Objective: To test the sensitivity of single photon emission computerized tomography (SPECT) in detecting brain abnormalities in cases of definite active neuropsychiatric systemic lupus erythematosus (NPSLE) in a blinded, prospective pilot study.
Methods: Fourteen patients fulfilling at least 4 of the American College of Rheumatology criteria for the classification of SLE plus positive serology manifested by either elevated DNA binding or decreased serum complement and a recent neuropsychiatric event were evaluated with cerebral SPECT using hexa-methyl-propylene-amine-oxime labeled 99Tc. Secondary causes such as infection, uremia, hypertension, drugs, and metabolic abnormalities were excluded. Patients underwent brain scan and electroencephalogram (EEG) for comparison. When clinically indicated, CT scan, magnetic resonance imaging, angiography, and lumbar puncture were performed.
Results: SPECT scan abnormalities were noted in 12/14 patients and brain scan was abnormal in 12/14 patients. SPECT and brain scan were in accordance in 12/14 patients (11 patients both positive and 1 both negative) and the combination of SPECT and brain scan yielded 13/14 positive results. In the 3 patients with headache, SPECT scan was negative in 2/3, despite positive EEG and one with a positive brain scan. The positive SPECT in the patient with headache showed an old cerebrovascular accident (CVA), which was confirmed by CT scan. The most consistent CT finding was cortical atrophy; however, SPECT identified a lesion in the occipital cortex in a patient with seizure, and a lesion in the basal ganglia in a patient with ataxia.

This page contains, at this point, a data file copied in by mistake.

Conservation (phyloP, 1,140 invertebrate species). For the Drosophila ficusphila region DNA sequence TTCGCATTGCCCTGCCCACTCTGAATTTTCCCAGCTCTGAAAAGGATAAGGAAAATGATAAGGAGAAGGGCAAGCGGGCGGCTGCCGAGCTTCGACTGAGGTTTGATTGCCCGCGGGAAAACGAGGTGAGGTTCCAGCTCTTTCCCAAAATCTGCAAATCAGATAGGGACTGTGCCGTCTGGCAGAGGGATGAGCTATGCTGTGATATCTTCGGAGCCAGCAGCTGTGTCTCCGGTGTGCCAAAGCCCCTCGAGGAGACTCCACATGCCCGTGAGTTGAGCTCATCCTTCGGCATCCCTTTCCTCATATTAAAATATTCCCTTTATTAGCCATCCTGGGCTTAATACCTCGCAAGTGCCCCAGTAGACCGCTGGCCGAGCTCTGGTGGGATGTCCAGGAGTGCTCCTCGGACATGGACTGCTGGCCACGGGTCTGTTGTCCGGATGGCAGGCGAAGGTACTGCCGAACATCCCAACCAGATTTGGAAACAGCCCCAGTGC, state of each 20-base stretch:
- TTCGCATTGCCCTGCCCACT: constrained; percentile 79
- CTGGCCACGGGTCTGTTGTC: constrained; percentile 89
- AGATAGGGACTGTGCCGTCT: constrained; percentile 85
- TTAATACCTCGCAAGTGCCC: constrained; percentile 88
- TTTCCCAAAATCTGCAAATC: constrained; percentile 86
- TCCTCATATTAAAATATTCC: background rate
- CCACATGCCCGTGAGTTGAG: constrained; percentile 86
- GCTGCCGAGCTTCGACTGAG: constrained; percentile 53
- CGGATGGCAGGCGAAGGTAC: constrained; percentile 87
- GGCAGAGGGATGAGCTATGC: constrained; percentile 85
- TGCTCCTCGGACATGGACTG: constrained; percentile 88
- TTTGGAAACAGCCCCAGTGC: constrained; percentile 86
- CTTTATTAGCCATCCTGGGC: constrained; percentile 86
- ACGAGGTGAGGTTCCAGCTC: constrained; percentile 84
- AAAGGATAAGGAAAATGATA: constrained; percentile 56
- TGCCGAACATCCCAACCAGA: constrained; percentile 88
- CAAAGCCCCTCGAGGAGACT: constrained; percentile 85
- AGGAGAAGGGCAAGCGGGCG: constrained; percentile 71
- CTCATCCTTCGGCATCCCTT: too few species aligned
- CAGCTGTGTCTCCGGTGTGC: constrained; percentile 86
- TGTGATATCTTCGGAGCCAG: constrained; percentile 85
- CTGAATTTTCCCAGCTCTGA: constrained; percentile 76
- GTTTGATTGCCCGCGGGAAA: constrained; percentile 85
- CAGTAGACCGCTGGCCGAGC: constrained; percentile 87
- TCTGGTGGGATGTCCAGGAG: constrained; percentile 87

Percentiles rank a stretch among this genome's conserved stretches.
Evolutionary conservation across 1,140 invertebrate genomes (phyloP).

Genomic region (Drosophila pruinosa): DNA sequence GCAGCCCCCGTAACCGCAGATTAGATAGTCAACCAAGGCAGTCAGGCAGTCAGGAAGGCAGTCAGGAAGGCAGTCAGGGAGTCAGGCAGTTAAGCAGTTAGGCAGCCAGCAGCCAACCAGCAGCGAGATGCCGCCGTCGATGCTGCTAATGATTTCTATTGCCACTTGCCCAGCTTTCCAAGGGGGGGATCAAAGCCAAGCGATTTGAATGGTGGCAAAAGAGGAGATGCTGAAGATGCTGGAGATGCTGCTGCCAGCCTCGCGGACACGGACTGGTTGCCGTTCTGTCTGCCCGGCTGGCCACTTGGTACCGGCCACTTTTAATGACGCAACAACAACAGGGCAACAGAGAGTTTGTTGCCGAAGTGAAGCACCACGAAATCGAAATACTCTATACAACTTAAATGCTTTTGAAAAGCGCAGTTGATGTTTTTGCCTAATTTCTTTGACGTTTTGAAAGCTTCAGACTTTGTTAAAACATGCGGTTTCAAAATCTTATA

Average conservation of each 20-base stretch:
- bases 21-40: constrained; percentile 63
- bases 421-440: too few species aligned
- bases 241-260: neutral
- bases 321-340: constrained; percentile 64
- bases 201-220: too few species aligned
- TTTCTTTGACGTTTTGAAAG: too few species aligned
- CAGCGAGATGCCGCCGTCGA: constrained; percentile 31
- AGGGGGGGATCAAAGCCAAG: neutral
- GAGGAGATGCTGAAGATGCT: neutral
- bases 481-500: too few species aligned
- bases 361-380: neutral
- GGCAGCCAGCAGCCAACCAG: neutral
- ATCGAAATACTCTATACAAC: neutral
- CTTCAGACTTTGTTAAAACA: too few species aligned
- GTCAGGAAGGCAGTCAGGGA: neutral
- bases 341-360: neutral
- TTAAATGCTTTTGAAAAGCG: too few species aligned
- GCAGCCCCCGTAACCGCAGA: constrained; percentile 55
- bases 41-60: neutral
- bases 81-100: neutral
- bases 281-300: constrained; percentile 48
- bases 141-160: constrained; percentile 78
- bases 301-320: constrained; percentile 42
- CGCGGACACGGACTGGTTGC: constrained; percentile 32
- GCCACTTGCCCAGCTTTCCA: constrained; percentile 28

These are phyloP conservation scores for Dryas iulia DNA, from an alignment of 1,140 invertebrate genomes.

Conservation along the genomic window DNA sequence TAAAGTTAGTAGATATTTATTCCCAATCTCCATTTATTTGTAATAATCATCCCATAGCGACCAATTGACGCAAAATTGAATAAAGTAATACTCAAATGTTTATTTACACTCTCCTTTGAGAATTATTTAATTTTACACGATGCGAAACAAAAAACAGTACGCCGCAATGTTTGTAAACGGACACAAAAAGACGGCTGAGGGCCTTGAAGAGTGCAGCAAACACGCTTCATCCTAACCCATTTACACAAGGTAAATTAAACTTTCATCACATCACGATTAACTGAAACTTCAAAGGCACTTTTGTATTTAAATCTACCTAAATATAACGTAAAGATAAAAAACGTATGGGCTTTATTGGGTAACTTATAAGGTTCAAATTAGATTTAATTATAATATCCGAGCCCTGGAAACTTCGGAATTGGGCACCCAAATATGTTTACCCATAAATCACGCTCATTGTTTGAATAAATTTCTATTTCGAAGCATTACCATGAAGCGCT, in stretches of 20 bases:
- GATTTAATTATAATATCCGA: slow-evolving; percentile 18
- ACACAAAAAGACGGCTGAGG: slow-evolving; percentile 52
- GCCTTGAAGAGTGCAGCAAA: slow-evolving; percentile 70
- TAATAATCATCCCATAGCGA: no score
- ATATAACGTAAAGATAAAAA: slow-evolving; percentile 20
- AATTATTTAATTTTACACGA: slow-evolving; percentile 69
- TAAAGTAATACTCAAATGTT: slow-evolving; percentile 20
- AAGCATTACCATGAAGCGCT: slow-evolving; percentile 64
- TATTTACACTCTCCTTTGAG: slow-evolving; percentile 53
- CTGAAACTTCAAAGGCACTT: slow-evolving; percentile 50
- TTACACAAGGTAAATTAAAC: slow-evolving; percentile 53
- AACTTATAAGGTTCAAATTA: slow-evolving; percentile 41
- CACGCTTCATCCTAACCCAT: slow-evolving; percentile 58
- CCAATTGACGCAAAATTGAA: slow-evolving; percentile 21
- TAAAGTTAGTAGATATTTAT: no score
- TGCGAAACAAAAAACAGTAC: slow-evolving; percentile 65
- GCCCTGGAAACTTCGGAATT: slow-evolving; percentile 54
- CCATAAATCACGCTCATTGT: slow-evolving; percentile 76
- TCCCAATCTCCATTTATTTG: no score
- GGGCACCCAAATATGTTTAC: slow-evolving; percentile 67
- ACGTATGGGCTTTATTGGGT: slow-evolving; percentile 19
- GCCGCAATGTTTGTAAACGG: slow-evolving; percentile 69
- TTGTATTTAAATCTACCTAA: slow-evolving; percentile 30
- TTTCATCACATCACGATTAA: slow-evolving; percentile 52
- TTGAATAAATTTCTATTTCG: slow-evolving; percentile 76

Conclusion: In clinically and serologically active NPSLE, SPECT is a sensitive diagnostic tool. When further stratifying NPSLE into focal (seizure, ataxia, CVA) and diffuse (headache, organic brain syndrome, psychosis), SPECT appeared to be sensitive for focal disease and for most diffuse manifestations, with the exception of headache. The high sensitivity of SPECT in patients with true, positive NPSLE merits further controlled studies in unselected patients with SLE.